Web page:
Dana Clark, a black father told The Washington Post that he tells his children that they can succeed in America, but they will have to work harder than others. “I tell them we’re going to set this plan up. Whatever you want to do you’re going to be able to do it,” he said. “But it ain’t going to be easy, especially if [you] want to make some money because you’re going to be in a world where they’re not going to expect you to be there. You can get what you want, but you’ve got to work harder, faster and stronger.”

So how should conservatives respond to this poll — as well as the others — showing that black voters are overwhelmingly rejecting Trump? In my estimation, there are two possible reactions. We can take the intellectually lazy route and immediately claim — without evidence — that the poll is wrong because we don’t like the results. 

We can even pretend that blacks have these opinions because they are “brainwashed” or on a “Democratic Plantation,” or some other meaningless cliche. This would be the establishment approach, and predictably, there are already some pundits going this route.  

The other option would be to take these polls seriously instead of only relying on the three polls that gave us favorable results. We could engage in some critical thinking and actually try to understand the real reasons why black Americans believe what they believe.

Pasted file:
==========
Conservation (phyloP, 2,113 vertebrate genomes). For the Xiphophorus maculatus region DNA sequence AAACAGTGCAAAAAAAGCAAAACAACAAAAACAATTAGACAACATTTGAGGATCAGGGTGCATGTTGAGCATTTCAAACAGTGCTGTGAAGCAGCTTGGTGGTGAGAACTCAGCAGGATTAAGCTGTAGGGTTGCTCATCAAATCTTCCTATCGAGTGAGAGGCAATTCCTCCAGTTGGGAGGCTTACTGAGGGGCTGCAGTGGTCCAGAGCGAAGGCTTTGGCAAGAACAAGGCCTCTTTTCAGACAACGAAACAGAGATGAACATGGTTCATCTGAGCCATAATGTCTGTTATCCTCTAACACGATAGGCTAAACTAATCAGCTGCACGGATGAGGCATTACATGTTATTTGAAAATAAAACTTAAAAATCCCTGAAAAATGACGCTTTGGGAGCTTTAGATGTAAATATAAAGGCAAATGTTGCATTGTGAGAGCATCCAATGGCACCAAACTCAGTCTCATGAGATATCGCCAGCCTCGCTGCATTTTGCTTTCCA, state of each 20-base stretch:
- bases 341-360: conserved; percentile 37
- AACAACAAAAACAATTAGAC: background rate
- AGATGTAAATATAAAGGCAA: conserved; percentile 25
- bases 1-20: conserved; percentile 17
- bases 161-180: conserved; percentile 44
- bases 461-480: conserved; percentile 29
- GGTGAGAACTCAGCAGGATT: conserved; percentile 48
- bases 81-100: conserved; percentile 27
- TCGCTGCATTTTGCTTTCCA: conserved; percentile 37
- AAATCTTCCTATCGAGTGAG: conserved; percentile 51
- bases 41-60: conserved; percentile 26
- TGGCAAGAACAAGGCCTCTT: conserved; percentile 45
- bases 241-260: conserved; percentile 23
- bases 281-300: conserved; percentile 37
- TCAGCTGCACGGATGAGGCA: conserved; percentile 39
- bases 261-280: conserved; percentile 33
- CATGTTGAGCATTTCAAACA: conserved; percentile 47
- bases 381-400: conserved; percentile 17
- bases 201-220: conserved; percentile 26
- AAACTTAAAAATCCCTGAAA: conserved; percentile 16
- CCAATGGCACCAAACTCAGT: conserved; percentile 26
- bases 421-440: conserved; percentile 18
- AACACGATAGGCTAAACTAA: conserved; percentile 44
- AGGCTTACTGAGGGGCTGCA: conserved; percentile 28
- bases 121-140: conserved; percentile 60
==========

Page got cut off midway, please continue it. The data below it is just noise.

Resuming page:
Conservative leaders and politicians can break through the misperceptions by actually conversing directly with blacks in their communities. They can learn more about their experiences instead of relying on the media’s narratives. 

I speak with black Americans on a regular basis, and I can tell you that the results of this particular poll echo what many have told me. They typically give Trump at least some credit for the economy, but they also understand that the unemployment rate was already on its way down before Trump took office. Moreover, one does not have to be Thomas Sowell to know that no president has as much control over the economy as people think.